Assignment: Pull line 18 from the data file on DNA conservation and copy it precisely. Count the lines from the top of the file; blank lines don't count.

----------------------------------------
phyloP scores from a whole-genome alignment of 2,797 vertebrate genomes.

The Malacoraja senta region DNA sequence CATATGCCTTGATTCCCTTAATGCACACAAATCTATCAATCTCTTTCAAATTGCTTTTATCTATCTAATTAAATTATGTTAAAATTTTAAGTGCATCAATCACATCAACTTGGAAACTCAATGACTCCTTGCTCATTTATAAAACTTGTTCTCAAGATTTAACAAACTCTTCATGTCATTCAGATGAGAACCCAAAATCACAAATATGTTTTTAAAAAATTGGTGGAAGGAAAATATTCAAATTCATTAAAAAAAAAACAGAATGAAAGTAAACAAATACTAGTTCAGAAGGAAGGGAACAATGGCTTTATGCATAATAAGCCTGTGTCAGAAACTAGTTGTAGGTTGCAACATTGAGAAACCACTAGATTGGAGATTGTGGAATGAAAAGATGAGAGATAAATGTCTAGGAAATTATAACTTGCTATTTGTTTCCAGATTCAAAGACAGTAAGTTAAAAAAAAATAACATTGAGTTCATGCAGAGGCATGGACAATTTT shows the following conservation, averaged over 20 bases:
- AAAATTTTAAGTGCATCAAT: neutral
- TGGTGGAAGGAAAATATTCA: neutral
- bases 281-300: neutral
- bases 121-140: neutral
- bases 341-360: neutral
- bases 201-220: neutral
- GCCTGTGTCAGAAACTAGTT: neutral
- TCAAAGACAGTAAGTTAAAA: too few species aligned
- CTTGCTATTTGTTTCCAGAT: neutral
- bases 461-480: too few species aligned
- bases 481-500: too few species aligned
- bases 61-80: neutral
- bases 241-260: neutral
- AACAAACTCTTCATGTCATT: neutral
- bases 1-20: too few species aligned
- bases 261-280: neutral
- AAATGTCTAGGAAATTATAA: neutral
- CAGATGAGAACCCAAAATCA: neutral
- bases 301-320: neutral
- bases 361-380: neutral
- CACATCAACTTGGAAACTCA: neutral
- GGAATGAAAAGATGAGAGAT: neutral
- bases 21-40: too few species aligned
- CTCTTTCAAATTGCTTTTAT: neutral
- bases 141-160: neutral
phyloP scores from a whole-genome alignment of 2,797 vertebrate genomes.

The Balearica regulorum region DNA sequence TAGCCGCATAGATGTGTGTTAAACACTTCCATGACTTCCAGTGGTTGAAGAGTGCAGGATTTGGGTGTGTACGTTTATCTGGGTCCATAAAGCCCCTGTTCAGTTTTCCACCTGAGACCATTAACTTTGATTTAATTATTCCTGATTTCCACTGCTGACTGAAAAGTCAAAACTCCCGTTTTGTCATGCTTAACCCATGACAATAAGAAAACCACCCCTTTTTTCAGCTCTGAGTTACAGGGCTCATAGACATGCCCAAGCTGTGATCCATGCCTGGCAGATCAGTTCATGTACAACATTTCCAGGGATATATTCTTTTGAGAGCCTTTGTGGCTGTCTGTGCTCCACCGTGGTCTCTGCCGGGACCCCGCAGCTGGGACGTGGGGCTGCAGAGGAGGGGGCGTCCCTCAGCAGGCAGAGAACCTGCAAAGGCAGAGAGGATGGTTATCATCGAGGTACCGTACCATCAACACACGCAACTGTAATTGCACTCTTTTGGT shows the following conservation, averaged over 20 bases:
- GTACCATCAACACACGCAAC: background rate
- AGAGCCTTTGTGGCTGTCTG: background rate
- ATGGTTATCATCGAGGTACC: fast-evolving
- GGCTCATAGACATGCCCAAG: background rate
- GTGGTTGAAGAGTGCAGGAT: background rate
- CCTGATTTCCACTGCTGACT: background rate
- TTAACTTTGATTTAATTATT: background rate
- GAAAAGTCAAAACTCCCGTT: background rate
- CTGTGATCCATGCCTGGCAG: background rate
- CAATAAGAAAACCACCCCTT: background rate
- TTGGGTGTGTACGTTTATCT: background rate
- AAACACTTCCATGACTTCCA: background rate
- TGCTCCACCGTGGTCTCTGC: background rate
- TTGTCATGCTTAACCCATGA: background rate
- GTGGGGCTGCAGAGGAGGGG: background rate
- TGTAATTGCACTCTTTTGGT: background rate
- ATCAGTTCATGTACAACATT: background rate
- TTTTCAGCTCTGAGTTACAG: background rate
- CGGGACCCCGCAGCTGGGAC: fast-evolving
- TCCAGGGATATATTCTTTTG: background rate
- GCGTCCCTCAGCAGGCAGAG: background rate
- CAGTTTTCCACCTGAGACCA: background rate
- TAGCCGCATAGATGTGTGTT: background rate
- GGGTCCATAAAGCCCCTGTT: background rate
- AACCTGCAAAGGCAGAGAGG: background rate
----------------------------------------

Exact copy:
- bases 261-280: neutral